Japanese photo exhibition opens in Kigali

The Japan Foundation has organised a photo exhibition in Kigali to showcase the Asian country’s transformation over the years.
Minister Uwacu (L) and Amb. Takayuki Miyashita at the exhibition. / Donata Kiiza
Minister Uwacu (L) and Amb. Takayuki Miyashita at the exhibition. / Donata Kiiza

The Japan Foundation has organised a photo exhibition in Kigali to showcase the Asian country’s transformation over the years.

Dubbed “Gazing at the Contemporary World,” the two-week exposition opened on Thursday at Petit Stadium in Remera.

 

The exhibition is composed of two themes; ‘A changing society,’ which focuses on human beings as members of society, and ‘Changing landscapes,’ which looks at cities, the suburbs and nature from which 76 photographs were exhibited by 23 photographers.

 

“This new traveling exhibition of Japanese photography from 1970s to the present is an overview of the diverse photographic expression that has emerged in Japan for all these years,” said Shintaro Nakaaki, the Japan Foundation representative. 

 

Officials said Japan is determined to promote international understanding through culture exchange, adding that Rwanda and Japan have a lot to learn from each other in several sectors.

“Japan should adopt Rwanda’s hardworking ethic that is under a clear vision, a common policy any country should follow,” Japanese Ambassador to Rwanda, Takayuki Miyashita, said.

Miyashita commended the government on Made-in-Rwanda campaign, which, he said, resonates well with Japanese way of promoting self-reliance.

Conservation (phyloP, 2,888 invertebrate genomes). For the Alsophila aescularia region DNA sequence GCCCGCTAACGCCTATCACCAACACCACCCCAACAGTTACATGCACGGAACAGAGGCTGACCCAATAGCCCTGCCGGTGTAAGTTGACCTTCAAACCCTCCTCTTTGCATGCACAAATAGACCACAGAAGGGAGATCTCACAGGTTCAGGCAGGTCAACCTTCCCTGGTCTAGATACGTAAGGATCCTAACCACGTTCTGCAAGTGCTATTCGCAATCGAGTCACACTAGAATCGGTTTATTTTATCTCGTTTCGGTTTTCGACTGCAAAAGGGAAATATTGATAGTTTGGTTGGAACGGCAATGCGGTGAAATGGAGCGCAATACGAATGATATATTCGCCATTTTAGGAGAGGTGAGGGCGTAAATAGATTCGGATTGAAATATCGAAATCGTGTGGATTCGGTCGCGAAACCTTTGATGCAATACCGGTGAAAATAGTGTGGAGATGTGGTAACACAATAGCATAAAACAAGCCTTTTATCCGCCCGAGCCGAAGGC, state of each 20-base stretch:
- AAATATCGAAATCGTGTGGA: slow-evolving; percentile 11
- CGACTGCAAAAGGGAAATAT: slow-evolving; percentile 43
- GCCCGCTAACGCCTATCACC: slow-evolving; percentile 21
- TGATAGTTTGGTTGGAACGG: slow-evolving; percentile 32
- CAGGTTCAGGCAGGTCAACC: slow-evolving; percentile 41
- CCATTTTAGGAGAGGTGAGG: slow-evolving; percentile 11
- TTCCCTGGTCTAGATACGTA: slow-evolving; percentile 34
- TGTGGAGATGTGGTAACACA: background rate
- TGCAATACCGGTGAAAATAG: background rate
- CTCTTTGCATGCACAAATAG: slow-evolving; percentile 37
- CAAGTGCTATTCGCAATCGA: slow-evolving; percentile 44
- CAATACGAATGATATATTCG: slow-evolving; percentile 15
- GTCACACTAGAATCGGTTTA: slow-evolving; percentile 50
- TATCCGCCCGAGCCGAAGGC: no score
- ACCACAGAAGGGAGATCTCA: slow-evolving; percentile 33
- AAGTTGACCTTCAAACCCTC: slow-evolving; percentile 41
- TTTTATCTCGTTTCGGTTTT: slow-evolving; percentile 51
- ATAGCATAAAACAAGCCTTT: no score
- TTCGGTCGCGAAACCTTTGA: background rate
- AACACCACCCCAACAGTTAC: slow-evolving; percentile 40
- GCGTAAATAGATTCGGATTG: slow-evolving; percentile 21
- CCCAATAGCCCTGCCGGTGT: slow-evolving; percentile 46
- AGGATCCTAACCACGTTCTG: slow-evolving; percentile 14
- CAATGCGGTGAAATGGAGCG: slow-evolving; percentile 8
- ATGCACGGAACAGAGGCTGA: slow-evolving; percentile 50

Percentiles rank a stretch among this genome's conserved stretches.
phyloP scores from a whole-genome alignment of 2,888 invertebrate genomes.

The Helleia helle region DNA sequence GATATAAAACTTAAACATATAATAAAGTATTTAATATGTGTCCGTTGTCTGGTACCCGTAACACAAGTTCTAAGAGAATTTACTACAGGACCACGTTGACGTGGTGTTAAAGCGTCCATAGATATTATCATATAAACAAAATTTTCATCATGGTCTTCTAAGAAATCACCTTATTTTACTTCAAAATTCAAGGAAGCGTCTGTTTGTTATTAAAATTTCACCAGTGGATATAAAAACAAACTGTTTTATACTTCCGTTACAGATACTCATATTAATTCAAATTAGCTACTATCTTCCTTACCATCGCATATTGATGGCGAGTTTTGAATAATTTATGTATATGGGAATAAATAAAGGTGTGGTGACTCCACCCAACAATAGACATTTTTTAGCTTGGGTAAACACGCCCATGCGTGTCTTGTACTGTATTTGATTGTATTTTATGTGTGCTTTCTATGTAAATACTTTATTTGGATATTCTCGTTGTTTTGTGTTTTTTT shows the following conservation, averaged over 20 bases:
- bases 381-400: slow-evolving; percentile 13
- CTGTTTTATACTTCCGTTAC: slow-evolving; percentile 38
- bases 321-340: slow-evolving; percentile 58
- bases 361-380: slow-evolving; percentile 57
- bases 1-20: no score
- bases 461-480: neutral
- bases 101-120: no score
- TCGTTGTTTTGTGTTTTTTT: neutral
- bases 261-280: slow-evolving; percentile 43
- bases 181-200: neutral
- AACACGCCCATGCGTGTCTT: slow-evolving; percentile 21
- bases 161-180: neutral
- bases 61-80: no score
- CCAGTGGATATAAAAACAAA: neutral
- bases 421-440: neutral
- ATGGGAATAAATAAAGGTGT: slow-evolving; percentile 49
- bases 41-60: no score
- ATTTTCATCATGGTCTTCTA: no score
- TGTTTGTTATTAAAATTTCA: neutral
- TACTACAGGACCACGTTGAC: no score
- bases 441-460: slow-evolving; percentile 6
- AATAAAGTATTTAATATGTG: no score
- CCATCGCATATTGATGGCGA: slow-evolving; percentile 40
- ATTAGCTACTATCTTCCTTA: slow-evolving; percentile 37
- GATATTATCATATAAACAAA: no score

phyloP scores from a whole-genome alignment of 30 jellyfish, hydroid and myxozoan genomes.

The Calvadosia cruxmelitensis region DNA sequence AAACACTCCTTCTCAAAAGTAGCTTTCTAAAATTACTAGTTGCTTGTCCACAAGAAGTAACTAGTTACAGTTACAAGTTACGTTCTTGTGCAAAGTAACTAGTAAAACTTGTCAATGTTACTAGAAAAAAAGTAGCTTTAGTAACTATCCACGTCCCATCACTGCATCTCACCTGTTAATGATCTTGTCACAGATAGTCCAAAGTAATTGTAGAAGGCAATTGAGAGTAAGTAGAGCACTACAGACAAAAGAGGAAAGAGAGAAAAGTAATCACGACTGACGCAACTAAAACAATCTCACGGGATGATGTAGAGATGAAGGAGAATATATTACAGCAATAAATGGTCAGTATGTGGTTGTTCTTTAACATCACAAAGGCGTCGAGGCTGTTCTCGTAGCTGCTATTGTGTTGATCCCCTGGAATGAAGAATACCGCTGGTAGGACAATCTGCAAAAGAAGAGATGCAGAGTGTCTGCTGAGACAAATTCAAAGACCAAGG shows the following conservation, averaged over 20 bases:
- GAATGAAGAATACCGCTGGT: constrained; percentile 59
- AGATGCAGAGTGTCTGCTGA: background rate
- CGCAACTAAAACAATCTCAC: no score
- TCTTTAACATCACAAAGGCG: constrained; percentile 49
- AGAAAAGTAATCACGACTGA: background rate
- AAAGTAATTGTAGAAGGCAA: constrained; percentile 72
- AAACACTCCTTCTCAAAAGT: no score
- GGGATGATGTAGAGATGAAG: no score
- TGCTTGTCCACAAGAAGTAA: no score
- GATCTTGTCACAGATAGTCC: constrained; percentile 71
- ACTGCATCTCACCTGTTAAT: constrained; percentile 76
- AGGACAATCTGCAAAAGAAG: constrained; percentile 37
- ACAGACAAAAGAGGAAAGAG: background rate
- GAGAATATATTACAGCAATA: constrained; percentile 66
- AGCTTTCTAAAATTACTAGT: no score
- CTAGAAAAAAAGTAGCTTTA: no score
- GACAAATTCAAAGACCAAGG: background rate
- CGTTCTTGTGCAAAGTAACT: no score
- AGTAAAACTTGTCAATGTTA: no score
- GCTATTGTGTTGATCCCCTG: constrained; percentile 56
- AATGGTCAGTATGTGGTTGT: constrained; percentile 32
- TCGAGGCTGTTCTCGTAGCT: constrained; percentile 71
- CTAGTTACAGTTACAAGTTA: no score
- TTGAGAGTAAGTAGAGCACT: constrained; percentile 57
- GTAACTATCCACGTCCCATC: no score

The Japan Foundation is a specialised public organisation founded in 1972 to promote international understanding through cultural exchange.

It also carries out programmes in a variety of fields, engaging in international dialogue through arts and cultural exchanges, promoting Japanese language education overseas, supporting Japanese studies and intellectual exchange.

As a way to enhance the understanding of Japanese arts and culture through the visual arts, the Foundation collaborates with overseas museums on a wide range of exhibitions from traditional to contemporary arts.

Speaking at the event, Julienne Uwacu, the minister for sports and culture, said arts are a channel of expression one can use to voice their views about the world.

“Not only do we see this as an art exhibition, but also can be a way we are able to learn more about Japan as a country and their culture,” said Uwacu.

She said such events, among many other projects that Japan is doing in Rwanda, are a way to strengthen bilateral ties.

Japan, through Japan International Cooperation Agency (JICA), has supported Rwanda’s efforts to realise socio-economic development in four main sectors, including economic infrastructure, agriculture, water and sanitation, and education.

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